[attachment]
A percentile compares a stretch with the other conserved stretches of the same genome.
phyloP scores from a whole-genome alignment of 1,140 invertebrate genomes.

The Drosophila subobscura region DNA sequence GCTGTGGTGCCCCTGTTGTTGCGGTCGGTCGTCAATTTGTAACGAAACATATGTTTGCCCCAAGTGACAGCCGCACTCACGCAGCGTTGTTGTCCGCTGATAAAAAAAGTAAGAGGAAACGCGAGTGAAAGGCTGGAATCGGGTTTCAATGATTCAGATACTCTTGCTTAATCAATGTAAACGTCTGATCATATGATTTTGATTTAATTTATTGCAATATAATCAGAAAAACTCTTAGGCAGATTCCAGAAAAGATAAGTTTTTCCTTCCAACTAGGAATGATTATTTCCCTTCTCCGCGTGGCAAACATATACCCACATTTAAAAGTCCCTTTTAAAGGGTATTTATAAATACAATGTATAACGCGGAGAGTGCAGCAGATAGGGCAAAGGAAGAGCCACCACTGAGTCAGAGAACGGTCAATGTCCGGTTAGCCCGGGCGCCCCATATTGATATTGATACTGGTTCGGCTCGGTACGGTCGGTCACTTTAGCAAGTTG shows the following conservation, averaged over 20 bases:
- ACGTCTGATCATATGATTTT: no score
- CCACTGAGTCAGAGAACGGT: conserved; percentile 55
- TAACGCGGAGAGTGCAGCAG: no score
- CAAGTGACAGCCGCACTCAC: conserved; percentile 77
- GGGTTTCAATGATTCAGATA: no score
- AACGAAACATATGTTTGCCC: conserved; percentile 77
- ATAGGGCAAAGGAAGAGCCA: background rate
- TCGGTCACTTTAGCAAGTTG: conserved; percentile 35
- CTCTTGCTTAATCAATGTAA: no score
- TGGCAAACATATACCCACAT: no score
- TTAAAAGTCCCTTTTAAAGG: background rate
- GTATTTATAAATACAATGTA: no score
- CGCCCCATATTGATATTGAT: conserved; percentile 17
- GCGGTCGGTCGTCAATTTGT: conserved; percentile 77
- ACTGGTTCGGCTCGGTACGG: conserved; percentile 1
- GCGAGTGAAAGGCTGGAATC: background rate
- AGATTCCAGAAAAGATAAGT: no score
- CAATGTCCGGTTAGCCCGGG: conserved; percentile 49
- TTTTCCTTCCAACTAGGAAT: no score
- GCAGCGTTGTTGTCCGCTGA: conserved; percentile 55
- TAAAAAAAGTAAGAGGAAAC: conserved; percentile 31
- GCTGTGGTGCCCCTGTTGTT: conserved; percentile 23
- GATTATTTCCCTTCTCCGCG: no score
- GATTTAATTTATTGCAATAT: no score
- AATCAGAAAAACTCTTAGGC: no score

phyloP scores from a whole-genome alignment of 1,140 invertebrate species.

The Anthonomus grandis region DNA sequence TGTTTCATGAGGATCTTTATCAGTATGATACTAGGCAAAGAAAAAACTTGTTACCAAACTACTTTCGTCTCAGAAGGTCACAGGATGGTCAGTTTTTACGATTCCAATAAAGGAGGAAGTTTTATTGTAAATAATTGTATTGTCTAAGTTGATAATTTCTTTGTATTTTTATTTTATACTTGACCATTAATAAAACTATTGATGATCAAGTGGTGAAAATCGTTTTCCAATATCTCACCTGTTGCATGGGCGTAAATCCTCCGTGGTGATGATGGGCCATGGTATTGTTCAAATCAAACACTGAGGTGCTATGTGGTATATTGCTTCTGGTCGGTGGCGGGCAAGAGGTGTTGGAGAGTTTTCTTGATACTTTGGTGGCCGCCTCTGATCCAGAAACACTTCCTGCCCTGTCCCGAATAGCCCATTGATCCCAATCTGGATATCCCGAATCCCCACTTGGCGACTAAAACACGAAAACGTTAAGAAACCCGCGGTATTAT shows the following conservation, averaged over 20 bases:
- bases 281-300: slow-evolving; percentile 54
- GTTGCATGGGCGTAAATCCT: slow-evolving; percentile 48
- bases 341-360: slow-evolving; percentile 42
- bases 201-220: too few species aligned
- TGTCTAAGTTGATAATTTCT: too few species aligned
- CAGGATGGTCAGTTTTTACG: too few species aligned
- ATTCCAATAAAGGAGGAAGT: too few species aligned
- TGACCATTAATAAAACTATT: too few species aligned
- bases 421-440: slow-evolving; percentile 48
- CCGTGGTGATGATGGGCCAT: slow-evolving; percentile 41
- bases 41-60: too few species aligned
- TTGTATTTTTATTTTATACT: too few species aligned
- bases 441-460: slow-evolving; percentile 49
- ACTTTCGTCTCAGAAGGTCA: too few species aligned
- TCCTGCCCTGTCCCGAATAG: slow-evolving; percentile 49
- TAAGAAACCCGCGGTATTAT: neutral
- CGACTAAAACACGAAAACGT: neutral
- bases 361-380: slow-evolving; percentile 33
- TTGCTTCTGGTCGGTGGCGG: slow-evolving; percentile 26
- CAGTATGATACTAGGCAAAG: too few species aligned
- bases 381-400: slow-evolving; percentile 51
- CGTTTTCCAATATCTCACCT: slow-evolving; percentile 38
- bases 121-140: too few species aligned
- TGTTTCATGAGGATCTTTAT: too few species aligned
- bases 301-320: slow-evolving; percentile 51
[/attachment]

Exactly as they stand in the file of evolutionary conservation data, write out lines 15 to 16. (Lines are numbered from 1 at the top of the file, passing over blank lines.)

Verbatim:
- GTATTTATAAATACAATGTA: no score
- CGCCCCATATTGATATTGAT: conserved; percentile 17